4 October 1843 – Alan Mair
Meet our second octogenarian of the year, Alan Mair who was done for murder on this day in 1843.
Unlike Salem Witch Trial victim Giles Corey, today’s subject was truly abusive by all accounts. His name was Alan Mair and it was his violent temper that landed him in a whole heap of trouble north of the border. For this man in the twilight of his life had committed murder.
What a Mair
Mair shared his home with common-law wife Mary Fletcher who was a year older than him at 85. But unlike Mair, Fletcher was poorly – unable to walk very well or stand up straight, Fletcher was pretty much dependent on Mair for everything. And it turned out he had come to hate her and often wished her dead.
And that fatal wish came true soon enough. Or maybe it wasn’t a moment too soon for our long-suffering victim.
Witnesses were to come forward later and state that he would often starve Fletcher and keep food under lock and key, according to National Library of Scotland, which has reproduced salacious reports written at the time of the case.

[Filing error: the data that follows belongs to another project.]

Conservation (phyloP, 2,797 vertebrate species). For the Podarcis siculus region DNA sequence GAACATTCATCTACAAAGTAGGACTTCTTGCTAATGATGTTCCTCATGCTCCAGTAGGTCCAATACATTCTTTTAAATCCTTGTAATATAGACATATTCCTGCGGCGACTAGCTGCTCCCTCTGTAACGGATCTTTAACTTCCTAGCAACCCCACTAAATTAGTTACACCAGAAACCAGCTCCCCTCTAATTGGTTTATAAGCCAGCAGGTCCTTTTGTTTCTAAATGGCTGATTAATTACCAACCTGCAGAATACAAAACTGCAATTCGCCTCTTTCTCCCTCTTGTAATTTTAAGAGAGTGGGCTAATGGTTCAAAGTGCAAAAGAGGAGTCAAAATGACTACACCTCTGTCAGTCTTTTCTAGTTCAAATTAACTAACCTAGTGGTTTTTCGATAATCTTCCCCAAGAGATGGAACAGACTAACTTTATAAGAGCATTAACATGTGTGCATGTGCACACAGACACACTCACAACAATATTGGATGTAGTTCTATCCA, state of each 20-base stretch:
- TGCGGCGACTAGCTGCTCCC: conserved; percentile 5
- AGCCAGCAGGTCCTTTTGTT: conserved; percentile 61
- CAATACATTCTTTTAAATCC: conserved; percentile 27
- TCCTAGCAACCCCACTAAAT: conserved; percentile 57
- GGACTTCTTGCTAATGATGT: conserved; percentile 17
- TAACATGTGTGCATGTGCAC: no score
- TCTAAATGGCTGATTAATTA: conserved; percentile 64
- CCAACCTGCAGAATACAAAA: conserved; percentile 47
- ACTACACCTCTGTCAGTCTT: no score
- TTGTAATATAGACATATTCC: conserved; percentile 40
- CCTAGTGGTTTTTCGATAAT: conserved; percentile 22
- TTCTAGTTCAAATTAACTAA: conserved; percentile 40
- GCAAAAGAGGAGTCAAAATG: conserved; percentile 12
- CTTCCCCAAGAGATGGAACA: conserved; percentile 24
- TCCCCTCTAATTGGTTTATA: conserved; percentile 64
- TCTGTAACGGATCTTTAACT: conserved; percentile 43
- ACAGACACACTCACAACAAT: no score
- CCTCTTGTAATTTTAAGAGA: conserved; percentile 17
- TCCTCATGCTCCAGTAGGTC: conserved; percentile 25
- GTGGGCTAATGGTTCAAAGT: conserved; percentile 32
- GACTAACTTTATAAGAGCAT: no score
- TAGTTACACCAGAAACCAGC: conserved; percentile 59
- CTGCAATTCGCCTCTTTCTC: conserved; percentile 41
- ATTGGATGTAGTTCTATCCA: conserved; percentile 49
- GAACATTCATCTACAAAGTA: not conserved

Things came to a head when the accused apparently beat Fletcher bloody. A witness saw her in her bruised state having heard the commotion and found her and the bed bloodied. Naturally the police were called, but it was too late. The case had morphed from one of GBH to murder and the prime suspect was Mair himself.
Perish the thought
He was found guilty of murder and sent down to await the date when his penalty would be carried out. But that didn’t stop him trying to take control of his end date. Mair went on a hunger strike, but eventually caved in. And when the word came through that his appeal had been rejected, he steeled himself for the inevitable.
The old man was hanged in Stirling apparently following a few brief struggles as he swung to his death.